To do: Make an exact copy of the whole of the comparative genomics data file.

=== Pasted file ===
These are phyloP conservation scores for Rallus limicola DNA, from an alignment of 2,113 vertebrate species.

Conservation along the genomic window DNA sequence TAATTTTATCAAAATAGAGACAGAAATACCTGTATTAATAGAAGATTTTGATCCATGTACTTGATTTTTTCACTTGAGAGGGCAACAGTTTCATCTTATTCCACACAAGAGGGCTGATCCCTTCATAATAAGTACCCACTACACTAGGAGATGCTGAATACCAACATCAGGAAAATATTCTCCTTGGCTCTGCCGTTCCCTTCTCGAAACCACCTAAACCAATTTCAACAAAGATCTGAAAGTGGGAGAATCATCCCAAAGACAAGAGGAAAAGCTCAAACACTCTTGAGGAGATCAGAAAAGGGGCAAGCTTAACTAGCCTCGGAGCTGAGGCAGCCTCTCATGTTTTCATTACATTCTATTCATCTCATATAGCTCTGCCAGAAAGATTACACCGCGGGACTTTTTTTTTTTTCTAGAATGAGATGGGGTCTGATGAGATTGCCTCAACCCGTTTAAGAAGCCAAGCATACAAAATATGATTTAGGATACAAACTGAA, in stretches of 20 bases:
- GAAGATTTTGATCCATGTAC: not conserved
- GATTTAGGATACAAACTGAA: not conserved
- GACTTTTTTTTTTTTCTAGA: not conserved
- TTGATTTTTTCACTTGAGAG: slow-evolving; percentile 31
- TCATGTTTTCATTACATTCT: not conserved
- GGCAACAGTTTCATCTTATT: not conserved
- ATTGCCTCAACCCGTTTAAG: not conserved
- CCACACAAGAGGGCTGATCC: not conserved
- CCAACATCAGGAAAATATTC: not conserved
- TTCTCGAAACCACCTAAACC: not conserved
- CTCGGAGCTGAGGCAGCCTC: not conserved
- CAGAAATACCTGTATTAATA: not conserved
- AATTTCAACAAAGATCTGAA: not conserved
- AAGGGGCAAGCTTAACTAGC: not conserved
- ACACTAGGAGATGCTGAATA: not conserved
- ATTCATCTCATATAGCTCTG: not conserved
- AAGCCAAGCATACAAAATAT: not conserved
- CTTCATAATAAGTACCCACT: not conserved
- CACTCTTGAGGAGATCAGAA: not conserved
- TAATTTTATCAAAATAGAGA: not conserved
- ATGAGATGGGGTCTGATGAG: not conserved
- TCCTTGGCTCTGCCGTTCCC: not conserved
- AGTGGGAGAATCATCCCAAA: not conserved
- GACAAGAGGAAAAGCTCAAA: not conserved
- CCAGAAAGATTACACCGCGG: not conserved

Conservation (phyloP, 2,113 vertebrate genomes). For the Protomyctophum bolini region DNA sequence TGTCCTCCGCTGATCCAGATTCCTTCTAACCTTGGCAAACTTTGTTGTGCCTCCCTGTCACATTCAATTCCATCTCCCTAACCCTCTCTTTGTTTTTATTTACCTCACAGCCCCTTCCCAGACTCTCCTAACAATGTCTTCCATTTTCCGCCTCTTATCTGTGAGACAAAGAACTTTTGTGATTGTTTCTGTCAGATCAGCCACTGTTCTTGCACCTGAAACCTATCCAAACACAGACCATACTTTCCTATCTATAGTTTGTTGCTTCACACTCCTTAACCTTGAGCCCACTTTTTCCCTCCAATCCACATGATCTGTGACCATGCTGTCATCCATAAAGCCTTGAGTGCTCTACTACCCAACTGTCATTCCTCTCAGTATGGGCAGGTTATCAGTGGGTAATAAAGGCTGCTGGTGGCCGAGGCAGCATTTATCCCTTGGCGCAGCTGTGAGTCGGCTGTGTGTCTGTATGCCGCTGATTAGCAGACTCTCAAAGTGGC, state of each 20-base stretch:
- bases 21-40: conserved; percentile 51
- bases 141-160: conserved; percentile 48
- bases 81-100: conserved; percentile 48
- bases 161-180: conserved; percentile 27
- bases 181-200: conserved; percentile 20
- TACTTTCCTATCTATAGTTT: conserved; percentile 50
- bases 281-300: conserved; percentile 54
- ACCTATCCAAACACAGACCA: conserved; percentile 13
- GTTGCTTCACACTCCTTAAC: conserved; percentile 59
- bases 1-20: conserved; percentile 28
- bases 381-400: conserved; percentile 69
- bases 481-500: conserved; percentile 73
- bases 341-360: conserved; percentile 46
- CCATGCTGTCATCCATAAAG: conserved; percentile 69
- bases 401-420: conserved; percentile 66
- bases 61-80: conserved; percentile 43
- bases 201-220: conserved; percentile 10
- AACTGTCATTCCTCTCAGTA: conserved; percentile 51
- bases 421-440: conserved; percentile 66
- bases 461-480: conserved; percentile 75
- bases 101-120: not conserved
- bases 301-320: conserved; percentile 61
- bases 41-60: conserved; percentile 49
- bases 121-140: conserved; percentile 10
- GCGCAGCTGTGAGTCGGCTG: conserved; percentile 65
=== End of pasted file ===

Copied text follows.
These are phyloP conservation scores for Rallus limicola DNA, from an alignment of 2,113 vertebrate species.

Conservation along the genomic window DNA sequence TAATTTTATCAAAATAGAGACAGAAATACCTGTATTAATAGAAGATTTTGATCCATGTACTTGATTTTTTCACTTGAGAGGGCAACAGTTTCATCTTATTCCACACAAGAGGGCTGATCCCTTCATAATAAGTACCCACTACACTAGGAGATGCTGAATACCAACATCAGGAAAATATTCTCCTTGGCTCTGCCGTTCCCTTCTCGAAACCACCTAAACCAATTTCAACAAAGATCTGAAAGTGGGAGAATCATCCCAAAGACAAGAGGAAAAGCTCAAACACTCTTGAGGAGATCAGAAAAGGGGCAAGCTTAACTAGCCTCGGAGCTGAGGCAGCCTCTCATGTTTTCATTACATTCTATTCATCTCATATAGCTCTGCCAGAAAGATTACACCGCGGGACTTTTTTTTTTTTCTAGAATGAGATGGGGTCTGATGAGATTGCCTCAACCCGTTTAAGAAGCCAAGCATACAAAATATGATTTAGGATACAAACTGAA, in stretches of 20 bases:
- GAAGATTTTGATCCATGTAC: not conserved
- GATTTAGGATACAAACTGAA: not conserved
- GACTTTTTTTTTTTTCTAGA: not conserved
- TTGATTTTTTCACTTGAGAG: slow-evolving; percentile 31
- TCATGTTTTCATTACATTCT: not conserved
- GGCAACAGTTTCATCTTATT: not conserved
- ATTGCCTCAACCCGTTTAAG: not conserved
- CCACACAAGAGGGCTGATCC: not conserved
- CCAACATCAGGAAAATATTC: not conserved
- TTCTCGAAACCACCTAAACC: not conserved
- CTCGGAGCTGAGGCAGCCTC: not conserved
- CAGAAATACCTGTATTAATA: not conserved
- AATTTCAACAAAGATCTGAA: not conserved
- AAGGGGCAAGCTTAACTAGC: not conserved
- ACACTAGGAGATGCTGAATA: not conserved
- ATTCATCTCATATAGCTCTG: not conserved
- AAGCCAAGCATACAAAATAT: not conserved
- CTTCATAATAAGTACCCACT: not conserved
- CACTCTTGAGGAGATCAGAA: not conserved
- TAATTTTATCAAAATAGAGA: not conserved
- ATGAGATGGGGTCTGATGAG: not conserved
- TCCTTGGCTCTGCCGTTCCC: not conserved
- AGTGGGAGAATCATCCCAAA: not conserved
- GACAAGAGGAAAAGCTCAAA: not conserved
- CCAGAAAGATTACACCGCGG: not conserved

Conservation (phyloP, 2,113 vertebrate genomes). For the Protomyctophum bolini region DNA sequence TGTCCTCCGCTGATCCAGATTCCTTCTAACCTTGGCAAACTTTGTTGTGCCTCCCTGTCACATTCAATTCCATCTCCCTAACCCTCTCTTTGTTTTTATTTACCTCACAGCCCCTTCCCAGACTCTCCTAACAATGTCTTCCATTTTCCGCCTCTTATCTGTGAGACAAAGAACTTTTGTGATTGTTTCTGTCAGATCAGCCACTGTTCTTGCACCTGAAACCTATCCAAACACAGACCATACTTTCCTATCTATAGTTTGTTGCTTCACACTCCTTAACCTTGAGCCCACTTTTTCCCTCCAATCCACATGATCTGTGACCATGCTGTCATCCATAAAGCCTTGAGTGCTCTACTACCCAACTGTCATTCCTCTCAGTATGGGCAGGTTATCAGTGGGTAATAAAGGCTGCTGGTGGCCGAGGCAGCATTTATCCCTTGGCGCAGCTGTGAGTCGGCTGTGTGTCTGTATGCCGCTGATTAGCAGACTCTCAAAGTGGC, state of each 20-base stretch:
- bases 21-40: conserved; percentile 51
- bases 141-160: conserved; percentile 48
- bases 81-100: conserved; percentile 48
- bases 161-180: conserved; percentile 27
- bases 181-200: conserved; percentile 20
- TACTTTCCTATCTATAGTTT: conserved; percentile 50
- bases 281-300: conserved; percentile 54
- ACCTATCCAAACACAGACCA: conserved; percentile 13
- GTTGCTTCACACTCCTTAAC: conserved; percentile 59
- bases 1-20: conserved; percentile 28
- bases 381-400: conserved; percentile 69
- bases 481-500: conserved; percentile 73
- bases 341-360: conserved; percentile 46
- CCATGCTGTCATCCATAAAG: conserved; percentile 69
- bases 401-420: conserved; percentile 66
- bases 61-80: conserved; percentile 43
- bases 201-220: conserved; percentile 10
- AACTGTCATTCCTCTCAGTA: conserved; percentile 51
- bases 421-440: conserved; percentile 66
- bases 461-480: conserved; percentile 75
- bases 101-120: not conserved
- bases 301-320: conserved; percentile 61
- bases 41-60: conserved; percentile 49
- bases 121-140: conserved; percentile 10
- GCGCAGCTGTGAGTCGGCTG: conserved; percentile 65